A clause about the additional fees that may occur such as bounced checks or damage fees should also be included. The clause should detail how the tenant would be able to pay the said fees.

Limits on Occupancy

As the property manager, you have the option to allow your tenant to sublet the property. Whether you allow it or not, it should be clearly stated together with its terms.

If you accept subletting, provide a separate and more detailed agreement on that. Not all blank lease agreement templates cover this, so you may need to look for another template just for it.

Repair and Maintenance

Damage to your property is inevitable. So it’s wise to specify in your blank lease agreement who’s going to be responsible for repair and maintenance.

Oftentimes, property managers take the responsibility of the maintenance by themselves. If you have trusted contractors, you may want to specify in the blank lease agreement which ones the tenants should contact for maintenance.

When it comes to alterations, make sure to include a statement on asking for your approval first. This is pretty standard when filling out this part of a blank lease agreement.

End of Term and Evacuation

A lease agreement is only valid within its set leasing period. Therefore, the start and end of the leasing period should be written on the lease agreement form.

You should also be able to indicate how long the advance notice will be sent prior to the evacuation day. This is to give time for the tenant to prepare for moving out.

You can also have an additional clause regarding your tenant’s left-behinds. This should include what will happen to the items and until when can the tenants claim them.

Other Things You Should Know

As mentioned earlier, the lease agreement serves as a binding legal document to protect both parties from doubts against each other. That means it should cover even the terms for situations such as eviction, contract renewal, etc.

Below are some of the other things you may want to provide for when filling out your blank lease agreement.

Rules and Terms of Eviction

In case the situation should arise, it’s better to have this covered in your blank lease agreement. State possible causes for eviction in your agreement and provide the terms for eviction as well. Possible causes of eviction could be violations of the agreement or failure to pay rent.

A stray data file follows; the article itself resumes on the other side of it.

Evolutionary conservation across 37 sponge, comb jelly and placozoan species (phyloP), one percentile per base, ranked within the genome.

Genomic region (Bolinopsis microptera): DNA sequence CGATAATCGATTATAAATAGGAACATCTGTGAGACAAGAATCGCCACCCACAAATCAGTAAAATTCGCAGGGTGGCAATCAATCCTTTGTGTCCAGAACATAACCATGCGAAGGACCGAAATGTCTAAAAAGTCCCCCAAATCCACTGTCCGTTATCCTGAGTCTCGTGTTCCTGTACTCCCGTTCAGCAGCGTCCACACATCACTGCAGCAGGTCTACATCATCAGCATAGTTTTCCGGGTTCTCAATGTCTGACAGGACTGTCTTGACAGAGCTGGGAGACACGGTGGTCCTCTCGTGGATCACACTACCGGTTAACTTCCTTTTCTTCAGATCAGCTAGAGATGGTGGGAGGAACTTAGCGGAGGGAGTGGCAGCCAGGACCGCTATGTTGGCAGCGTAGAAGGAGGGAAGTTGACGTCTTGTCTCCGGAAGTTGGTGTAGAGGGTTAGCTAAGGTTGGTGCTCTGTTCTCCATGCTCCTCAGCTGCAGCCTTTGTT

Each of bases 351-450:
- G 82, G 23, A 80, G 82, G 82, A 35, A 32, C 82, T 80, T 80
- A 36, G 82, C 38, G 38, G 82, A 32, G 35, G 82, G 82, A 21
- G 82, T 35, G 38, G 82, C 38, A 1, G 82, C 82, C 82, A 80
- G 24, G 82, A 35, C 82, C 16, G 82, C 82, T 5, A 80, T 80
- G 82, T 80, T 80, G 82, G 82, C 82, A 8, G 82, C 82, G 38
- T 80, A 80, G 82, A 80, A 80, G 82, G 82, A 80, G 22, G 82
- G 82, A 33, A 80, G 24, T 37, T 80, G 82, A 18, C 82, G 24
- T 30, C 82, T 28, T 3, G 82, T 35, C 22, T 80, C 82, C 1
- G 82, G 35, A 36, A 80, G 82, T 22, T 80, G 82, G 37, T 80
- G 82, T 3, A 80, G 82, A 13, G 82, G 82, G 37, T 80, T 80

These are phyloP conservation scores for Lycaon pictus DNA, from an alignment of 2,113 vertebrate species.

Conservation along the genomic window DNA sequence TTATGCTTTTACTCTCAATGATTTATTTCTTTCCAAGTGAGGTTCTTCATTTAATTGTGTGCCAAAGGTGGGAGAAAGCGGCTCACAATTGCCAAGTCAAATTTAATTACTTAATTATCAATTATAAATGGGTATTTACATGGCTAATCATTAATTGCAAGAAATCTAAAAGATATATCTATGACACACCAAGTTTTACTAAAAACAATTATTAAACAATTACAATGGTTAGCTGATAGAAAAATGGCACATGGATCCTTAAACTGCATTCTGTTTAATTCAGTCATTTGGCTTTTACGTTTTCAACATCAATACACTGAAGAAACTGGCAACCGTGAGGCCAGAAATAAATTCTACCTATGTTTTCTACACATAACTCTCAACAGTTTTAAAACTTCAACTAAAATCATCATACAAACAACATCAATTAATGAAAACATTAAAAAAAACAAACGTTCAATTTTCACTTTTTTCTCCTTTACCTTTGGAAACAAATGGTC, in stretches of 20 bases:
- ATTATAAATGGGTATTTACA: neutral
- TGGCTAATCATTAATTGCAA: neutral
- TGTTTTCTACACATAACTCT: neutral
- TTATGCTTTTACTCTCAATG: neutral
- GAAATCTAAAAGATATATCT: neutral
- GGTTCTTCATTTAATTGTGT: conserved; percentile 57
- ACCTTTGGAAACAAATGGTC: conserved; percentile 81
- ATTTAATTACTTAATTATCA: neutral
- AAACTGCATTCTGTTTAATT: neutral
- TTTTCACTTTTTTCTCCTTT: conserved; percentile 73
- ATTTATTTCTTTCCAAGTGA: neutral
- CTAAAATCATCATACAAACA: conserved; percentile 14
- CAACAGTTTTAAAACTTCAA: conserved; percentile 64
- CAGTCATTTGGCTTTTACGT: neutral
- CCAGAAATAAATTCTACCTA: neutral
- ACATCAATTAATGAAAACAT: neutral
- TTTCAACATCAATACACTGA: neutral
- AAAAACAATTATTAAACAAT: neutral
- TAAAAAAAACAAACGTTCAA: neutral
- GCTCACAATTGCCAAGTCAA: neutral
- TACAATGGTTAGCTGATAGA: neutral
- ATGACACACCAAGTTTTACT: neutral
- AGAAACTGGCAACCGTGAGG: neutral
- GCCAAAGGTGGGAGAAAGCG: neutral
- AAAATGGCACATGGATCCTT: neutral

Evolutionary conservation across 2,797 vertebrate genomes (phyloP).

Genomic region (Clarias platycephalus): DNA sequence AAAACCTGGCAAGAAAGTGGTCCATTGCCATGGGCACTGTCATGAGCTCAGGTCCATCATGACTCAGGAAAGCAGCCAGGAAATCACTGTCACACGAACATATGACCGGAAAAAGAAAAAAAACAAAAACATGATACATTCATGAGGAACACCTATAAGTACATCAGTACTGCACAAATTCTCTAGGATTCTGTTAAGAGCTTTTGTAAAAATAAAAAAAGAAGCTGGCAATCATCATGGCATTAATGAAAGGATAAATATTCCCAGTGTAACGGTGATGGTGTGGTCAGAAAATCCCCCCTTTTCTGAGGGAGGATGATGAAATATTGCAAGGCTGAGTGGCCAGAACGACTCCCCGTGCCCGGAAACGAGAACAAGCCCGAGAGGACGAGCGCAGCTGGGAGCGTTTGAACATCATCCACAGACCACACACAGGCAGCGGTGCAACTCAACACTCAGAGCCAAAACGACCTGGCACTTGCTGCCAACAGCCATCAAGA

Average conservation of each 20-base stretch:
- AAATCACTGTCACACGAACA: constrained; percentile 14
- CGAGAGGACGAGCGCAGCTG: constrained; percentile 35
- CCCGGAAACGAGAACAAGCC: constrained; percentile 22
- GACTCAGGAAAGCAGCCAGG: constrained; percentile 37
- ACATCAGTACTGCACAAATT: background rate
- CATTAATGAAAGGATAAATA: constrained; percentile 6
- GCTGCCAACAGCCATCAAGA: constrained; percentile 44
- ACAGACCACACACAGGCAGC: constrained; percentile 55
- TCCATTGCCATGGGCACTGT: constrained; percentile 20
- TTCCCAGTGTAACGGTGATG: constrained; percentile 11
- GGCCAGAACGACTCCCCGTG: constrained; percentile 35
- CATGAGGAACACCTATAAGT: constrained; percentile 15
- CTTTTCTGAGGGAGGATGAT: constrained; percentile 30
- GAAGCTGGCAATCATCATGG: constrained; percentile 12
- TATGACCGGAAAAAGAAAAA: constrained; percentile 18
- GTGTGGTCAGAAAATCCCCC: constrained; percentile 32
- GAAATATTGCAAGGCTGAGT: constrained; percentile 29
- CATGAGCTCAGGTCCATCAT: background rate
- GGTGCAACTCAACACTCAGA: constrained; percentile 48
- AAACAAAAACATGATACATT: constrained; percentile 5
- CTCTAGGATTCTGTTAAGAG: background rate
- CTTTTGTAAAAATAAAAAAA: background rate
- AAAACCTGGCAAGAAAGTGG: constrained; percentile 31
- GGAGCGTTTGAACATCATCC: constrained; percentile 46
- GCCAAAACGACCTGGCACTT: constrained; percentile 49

Keep in mind that there may be eviction laws to observe in your state, however. Research those before setting out your own terms of eviction.

State too in the agreement if you want to reserve the right to evict tenants of the property in certain urgent cases.

For example, if you find that the property has structural issues that make it dangerous, that could be cause for eviction. It would even be for the tenants’ own welfare.

Legalization of the Document by a Notary

Although not necessary, it’s recommended to have your lease agreements notarized. This gives your agreement added legal protection for both parties.

Having your lease agreement notarized also helps prevent identity theft. This makes sure that the tenant and the property manager are legitimate and credible persons capable of making binding contracts.

Optional Renewal of Lease Agreement

Some tenants may want to renew their lease at the end of a contract. If you want to use the exact same contract, you may simply add an optional renewal or even auto-renewal clause to it.

If doing an auto-renewal clause, be sure to detail how long the tenant has to decline the automatic contract renewal. Most property managers specify a grace period of at least 30 days when filling out this part of a blank lease agreement.

Final Thoughts on Blank Lease Agreement

When filling up a blank lease agreement, you have the freedom to customize it according to your particular situation. However, it’s important that you understand first the basic terms of lease agreements and what should be included in them.

The essential terms we’ve discussed in the leasing agreement include these:

  • The names of all involved parties,
  • Important terms included in a tenancy,
  • The amount of rent to be paid,
  • Other additional fees,
  • Subletting terms, and
  • The terms for maintenance of the premises.

Be sure to tackle all of these clearly when writing your own lease agreement. This helps you to prevent conflict with tenants in the future.

Lastly, remember to have your agreement signed by both parties. The signatures mean that both parties agree to whatever’s written in the leasing agreement.

Please comment below if you have any more questions about filling up your blank lease agreement.

 

 

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2. Things You Should Know In A Residential Property Lease Agreement
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Article: Guidelines For Filling A Blank Lease Agreement